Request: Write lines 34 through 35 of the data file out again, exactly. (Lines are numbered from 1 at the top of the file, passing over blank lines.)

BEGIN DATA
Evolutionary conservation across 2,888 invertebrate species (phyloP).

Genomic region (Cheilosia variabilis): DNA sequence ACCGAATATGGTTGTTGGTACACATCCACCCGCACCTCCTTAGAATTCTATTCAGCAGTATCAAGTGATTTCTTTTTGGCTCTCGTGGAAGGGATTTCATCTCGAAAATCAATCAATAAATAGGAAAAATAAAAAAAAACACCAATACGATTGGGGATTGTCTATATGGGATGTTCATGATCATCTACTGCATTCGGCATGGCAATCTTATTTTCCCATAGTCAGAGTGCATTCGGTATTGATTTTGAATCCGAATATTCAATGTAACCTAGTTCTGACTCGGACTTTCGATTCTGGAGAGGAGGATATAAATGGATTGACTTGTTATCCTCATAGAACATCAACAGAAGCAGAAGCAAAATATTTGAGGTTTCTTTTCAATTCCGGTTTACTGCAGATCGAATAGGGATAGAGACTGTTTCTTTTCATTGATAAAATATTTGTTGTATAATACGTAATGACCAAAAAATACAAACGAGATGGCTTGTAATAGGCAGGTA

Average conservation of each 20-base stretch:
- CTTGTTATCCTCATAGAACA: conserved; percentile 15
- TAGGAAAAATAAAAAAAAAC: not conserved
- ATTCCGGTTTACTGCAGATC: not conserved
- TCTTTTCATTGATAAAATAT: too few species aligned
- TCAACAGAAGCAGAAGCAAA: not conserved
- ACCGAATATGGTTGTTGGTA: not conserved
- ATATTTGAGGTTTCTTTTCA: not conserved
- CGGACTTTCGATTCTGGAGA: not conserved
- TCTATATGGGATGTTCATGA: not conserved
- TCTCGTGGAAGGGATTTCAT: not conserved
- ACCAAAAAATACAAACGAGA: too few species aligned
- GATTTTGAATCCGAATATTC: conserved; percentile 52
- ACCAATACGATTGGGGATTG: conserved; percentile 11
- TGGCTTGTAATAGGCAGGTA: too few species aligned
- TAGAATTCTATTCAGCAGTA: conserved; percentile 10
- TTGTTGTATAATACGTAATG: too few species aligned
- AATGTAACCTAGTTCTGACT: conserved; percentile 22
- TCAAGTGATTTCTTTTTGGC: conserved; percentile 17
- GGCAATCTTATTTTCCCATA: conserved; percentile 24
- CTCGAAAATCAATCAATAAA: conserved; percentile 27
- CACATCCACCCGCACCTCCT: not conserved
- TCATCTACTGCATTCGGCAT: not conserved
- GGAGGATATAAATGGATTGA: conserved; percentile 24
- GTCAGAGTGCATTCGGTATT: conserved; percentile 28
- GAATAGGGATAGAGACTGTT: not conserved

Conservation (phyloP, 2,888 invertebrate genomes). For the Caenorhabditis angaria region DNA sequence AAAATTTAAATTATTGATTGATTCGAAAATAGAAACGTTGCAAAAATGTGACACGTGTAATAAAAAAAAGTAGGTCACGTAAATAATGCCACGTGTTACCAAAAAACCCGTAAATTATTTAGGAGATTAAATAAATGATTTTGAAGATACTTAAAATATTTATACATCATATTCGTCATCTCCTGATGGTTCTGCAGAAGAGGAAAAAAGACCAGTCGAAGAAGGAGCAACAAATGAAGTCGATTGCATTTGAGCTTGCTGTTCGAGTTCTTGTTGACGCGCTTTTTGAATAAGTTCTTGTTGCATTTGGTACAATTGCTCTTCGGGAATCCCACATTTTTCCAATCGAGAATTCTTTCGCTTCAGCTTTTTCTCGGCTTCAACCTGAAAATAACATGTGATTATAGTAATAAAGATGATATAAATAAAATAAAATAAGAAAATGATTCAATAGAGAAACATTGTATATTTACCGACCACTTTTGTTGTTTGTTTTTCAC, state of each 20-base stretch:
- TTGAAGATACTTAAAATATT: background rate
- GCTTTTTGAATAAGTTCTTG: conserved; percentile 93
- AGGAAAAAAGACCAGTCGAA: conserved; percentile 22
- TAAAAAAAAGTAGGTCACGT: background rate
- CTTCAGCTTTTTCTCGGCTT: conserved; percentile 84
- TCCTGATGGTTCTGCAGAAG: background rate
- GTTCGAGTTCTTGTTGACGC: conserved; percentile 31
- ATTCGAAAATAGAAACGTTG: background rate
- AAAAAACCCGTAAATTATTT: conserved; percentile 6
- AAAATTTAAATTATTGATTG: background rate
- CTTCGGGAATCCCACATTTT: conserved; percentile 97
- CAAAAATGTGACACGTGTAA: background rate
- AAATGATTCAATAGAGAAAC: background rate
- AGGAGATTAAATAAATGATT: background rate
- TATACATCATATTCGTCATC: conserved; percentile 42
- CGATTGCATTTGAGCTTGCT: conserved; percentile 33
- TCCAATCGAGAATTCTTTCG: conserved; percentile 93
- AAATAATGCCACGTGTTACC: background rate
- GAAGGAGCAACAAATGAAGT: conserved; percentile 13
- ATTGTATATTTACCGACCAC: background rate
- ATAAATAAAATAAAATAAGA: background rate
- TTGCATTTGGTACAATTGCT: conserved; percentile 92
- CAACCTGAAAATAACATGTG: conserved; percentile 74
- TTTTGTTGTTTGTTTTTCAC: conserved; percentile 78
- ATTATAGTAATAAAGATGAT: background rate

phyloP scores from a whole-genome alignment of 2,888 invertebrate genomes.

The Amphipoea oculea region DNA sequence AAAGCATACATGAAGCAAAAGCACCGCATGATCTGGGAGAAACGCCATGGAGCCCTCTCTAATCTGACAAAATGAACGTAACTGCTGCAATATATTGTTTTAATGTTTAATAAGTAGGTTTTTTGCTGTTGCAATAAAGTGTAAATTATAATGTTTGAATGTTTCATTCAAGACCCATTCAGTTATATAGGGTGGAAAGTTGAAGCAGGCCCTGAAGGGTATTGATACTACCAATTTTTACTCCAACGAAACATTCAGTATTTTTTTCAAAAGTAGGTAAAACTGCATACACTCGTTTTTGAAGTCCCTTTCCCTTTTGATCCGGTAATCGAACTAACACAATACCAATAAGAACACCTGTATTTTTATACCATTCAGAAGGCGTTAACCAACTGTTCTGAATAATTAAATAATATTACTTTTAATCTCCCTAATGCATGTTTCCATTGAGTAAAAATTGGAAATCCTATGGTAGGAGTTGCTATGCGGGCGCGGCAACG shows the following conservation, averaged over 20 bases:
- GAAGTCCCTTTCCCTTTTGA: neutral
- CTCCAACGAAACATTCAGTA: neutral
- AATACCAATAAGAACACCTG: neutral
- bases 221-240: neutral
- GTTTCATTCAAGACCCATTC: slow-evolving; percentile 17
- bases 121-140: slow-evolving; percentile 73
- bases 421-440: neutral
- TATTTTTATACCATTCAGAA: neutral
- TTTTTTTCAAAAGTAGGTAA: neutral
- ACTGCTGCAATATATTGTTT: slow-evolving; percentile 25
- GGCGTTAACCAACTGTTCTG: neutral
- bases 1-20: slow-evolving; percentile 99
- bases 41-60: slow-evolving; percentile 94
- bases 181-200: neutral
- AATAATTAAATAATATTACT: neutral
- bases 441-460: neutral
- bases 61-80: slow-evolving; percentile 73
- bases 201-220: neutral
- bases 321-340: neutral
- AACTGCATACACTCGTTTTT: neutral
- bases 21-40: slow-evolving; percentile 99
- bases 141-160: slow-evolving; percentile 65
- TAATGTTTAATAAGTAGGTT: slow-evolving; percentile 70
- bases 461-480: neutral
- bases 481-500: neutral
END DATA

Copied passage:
- CTTCAGCTTTTTCTCGGCTT: conserved; percentile 84
- TCCTGATGGTTCTGCAGAAG: background rate